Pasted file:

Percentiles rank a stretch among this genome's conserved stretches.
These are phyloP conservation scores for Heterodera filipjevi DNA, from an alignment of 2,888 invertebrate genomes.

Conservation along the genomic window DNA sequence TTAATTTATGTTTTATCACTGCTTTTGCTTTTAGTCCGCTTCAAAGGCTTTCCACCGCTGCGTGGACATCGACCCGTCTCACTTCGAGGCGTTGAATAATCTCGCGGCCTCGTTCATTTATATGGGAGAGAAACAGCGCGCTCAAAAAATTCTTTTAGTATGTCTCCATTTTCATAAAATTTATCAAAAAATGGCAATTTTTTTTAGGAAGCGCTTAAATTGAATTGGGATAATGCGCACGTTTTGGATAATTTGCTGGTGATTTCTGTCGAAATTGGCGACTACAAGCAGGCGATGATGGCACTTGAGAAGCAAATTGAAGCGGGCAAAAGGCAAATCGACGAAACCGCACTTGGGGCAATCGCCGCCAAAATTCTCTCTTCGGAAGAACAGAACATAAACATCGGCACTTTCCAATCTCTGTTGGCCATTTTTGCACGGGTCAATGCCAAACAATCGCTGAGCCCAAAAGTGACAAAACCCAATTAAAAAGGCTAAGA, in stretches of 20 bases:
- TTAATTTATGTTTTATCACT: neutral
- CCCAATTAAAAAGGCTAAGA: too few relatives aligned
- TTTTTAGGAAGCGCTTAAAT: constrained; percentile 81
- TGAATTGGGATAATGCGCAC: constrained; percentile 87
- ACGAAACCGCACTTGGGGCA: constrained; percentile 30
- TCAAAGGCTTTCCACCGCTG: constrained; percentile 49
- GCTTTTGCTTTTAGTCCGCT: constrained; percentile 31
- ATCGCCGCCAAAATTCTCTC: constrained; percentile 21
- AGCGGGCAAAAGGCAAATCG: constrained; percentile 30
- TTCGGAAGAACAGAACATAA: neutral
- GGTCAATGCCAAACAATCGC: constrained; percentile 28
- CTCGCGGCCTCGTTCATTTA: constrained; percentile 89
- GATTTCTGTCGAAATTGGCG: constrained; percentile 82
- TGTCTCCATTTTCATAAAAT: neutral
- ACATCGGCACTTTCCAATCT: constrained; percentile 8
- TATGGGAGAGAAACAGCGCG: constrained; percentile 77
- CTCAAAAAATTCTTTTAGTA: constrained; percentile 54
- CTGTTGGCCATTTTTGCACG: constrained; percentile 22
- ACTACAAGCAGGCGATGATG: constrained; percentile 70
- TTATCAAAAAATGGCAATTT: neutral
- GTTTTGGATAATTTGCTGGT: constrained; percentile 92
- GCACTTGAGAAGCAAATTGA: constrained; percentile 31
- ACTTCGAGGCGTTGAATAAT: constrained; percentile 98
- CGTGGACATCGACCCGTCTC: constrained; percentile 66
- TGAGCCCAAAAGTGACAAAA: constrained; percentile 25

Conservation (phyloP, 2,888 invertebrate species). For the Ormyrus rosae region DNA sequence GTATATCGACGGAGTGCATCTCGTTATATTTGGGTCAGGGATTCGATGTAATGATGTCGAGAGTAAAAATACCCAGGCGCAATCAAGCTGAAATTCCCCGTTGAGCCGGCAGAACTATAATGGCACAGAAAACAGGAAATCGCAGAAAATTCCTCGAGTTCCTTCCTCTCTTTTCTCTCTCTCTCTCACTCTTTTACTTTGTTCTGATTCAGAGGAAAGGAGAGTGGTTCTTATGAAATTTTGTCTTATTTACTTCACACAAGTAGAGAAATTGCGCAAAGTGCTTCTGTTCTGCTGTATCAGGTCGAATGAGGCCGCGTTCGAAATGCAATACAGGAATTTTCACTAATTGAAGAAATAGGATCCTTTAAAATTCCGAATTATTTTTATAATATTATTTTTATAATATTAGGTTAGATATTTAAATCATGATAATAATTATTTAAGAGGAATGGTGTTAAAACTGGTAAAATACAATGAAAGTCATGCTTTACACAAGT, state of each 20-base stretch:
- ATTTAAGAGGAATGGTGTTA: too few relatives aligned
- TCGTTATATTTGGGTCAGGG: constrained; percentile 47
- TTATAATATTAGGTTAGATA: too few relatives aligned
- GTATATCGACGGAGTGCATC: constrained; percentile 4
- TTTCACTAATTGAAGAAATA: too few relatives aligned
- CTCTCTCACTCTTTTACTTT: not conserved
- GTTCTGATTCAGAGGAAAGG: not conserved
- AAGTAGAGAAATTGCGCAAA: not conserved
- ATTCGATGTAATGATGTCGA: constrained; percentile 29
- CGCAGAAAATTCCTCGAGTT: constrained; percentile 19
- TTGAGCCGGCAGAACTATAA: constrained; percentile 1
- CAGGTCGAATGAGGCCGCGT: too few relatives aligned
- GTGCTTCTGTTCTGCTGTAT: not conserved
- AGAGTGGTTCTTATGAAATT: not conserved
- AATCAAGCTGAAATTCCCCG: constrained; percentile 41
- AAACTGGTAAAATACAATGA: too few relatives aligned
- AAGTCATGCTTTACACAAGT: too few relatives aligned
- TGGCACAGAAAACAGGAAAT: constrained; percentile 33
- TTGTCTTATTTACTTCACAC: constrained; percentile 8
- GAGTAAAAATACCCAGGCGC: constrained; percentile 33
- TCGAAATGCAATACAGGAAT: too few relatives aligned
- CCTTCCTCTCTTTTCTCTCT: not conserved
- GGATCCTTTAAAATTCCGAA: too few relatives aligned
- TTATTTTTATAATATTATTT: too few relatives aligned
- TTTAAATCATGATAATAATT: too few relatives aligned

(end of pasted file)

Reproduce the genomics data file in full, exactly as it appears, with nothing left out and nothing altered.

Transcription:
Percentiles rank a stretch among this genome's conserved stretches.
These are phyloP conservation scores for Heterodera filipjevi DNA, from an alignment of 2,888 invertebrate genomes.

Conservation along the genomic window DNA sequence TTAATTTATGTTTTATCACTGCTTTTGCTTTTAGTCCGCTTCAAAGGCTTTCCACCGCTGCGTGGACATCGACCCGTCTCACTTCGAGGCGTTGAATAATCTCGCGGCCTCGTTCATTTATATGGGAGAGAAACAGCGCGCTCAAAAAATTCTTTTAGTATGTCTCCATTTTCATAAAATTTATCAAAAAATGGCAATTTTTTTTAGGAAGCGCTTAAATTGAATTGGGATAATGCGCACGTTTTGGATAATTTGCTGGTGATTTCTGTCGAAATTGGCGACTACAAGCAGGCGATGATGGCACTTGAGAAGCAAATTGAAGCGGGCAAAAGGCAAATCGACGAAACCGCACTTGGGGCAATCGCCGCCAAAATTCTCTCTTCGGAAGAACAGAACATAAACATCGGCACTTTCCAATCTCTGTTGGCCATTTTTGCACGGGTCAATGCCAAACAATCGCTGAGCCCAAAAGTGACAAAACCCAATTAAAAAGGCTAAGA, in stretches of 20 bases:
- TTAATTTATGTTTTATCACT: neutral
- CCCAATTAAAAAGGCTAAGA: too few relatives aligned
- TTTTTAGGAAGCGCTTAAAT: constrained; percentile 81
- TGAATTGGGATAATGCGCAC: constrained; percentile 87
- ACGAAACCGCACTTGGGGCA: constrained; percentile 30
- TCAAAGGCTTTCCACCGCTG: constrained; percentile 49
- GCTTTTGCTTTTAGTCCGCT: constrained; percentile 31
- ATCGCCGCCAAAATTCTCTC: constrained; percentile 21
- AGCGGGCAAAAGGCAAATCG: constrained; percentile 30
- TTCGGAAGAACAGAACATAA: neutral
- GGTCAATGCCAAACAATCGC: constrained; percentile 28
- CTCGCGGCCTCGTTCATTTA: constrained; percentile 89
- GATTTCTGTCGAAATTGGCG: constrained; percentile 82
- TGTCTCCATTTTCATAAAAT: neutral
- ACATCGGCACTTTCCAATCT: constrained; percentile 8
- TATGGGAGAGAAACAGCGCG: constrained; percentile 77
- CTCAAAAAATTCTTTTAGTA: constrained; percentile 54
- CTGTTGGCCATTTTTGCACG: constrained; percentile 22
- ACTACAAGCAGGCGATGATG: constrained; percentile 70
- TTATCAAAAAATGGCAATTT: neutral
- GTTTTGGATAATTTGCTGGT: constrained; percentile 92
- GCACTTGAGAAGCAAATTGA: constrained; percentile 31
- ACTTCGAGGCGTTGAATAAT: constrained; percentile 98
- CGTGGACATCGACCCGTCTC: constrained; percentile 66
- TGAGCCCAAAAGTGACAAAA: constrained; percentile 25

Conservation (phyloP, 2,888 invertebrate species). For the Ormyrus rosae region DNA sequence GTATATCGACGGAGTGCATCTCGTTATATTTGGGTCAGGGATTCGATGTAATGATGTCGAGAGTAAAAATACCCAGGCGCAATCAAGCTGAAATTCCCCGTTGAGCCGGCAGAACTATAATGGCACAGAAAACAGGAAATCGCAGAAAATTCCTCGAGTTCCTTCCTCTCTTTTCTCTCTCTCTCTCACTCTTTTACTTTGTTCTGATTCAGAGGAAAGGAGAGTGGTTCTTATGAAATTTTGTCTTATTTACTTCACACAAGTAGAGAAATTGCGCAAAGTGCTTCTGTTCTGCTGTATCAGGTCGAATGAGGCCGCGTTCGAAATGCAATACAGGAATTTTCACTAATTGAAGAAATAGGATCCTTTAAAATTCCGAATTATTTTTATAATATTATTTTTATAATATTAGGTTAGATATTTAAATCATGATAATAATTATTTAAGAGGAATGGTGTTAAAACTGGTAAAATACAATGAAAGTCATGCTTTACACAAGT, state of each 20-base stretch:
- ATTTAAGAGGAATGGTGTTA: too few relatives aligned
- TCGTTATATTTGGGTCAGGG: constrained; percentile 47
- TTATAATATTAGGTTAGATA: too few relatives aligned
- GTATATCGACGGAGTGCATC: constrained; percentile 4
- TTTCACTAATTGAAGAAATA: too few relatives aligned
- CTCTCTCACTCTTTTACTTT: not conserved
- GTTCTGATTCAGAGGAAAGG: not conserved
- AAGTAGAGAAATTGCGCAAA: not conserved
- ATTCGATGTAATGATGTCGA: constrained; percentile 29
- CGCAGAAAATTCCTCGAGTT: constrained; percentile 19
- TTGAGCCGGCAGAACTATAA: constrained; percentile 1
- CAGGTCGAATGAGGCCGCGT: too few relatives aligned
- GTGCTTCTGTTCTGCTGTAT: not conserved
- AGAGTGGTTCTTATGAAATT: not conserved
- AATCAAGCTGAAATTCCCCG: constrained; percentile 41
- AAACTGGTAAAATACAATGA: too few relatives aligned
- AAGTCATGCTTTACACAAGT: too few relatives aligned
- TGGCACAGAAAACAGGAAAT: constrained; percentile 33
- TTGTCTTATTTACTTCACAC: constrained; percentile 8
- GAGTAAAAATACCCAGGCGC: constrained; percentile 33
- TCGAAATGCAATACAGGAAT: too few relatives aligned
- CCTTCCTCTCTTTTCTCTCT: not conserved
- GGATCCTTTAAAATTCCGAA: too few relatives aligned
- TTATTTTTATAATATTATTT: too few relatives aligned
- TTTAAATCATGATAATAATT: too few relatives aligned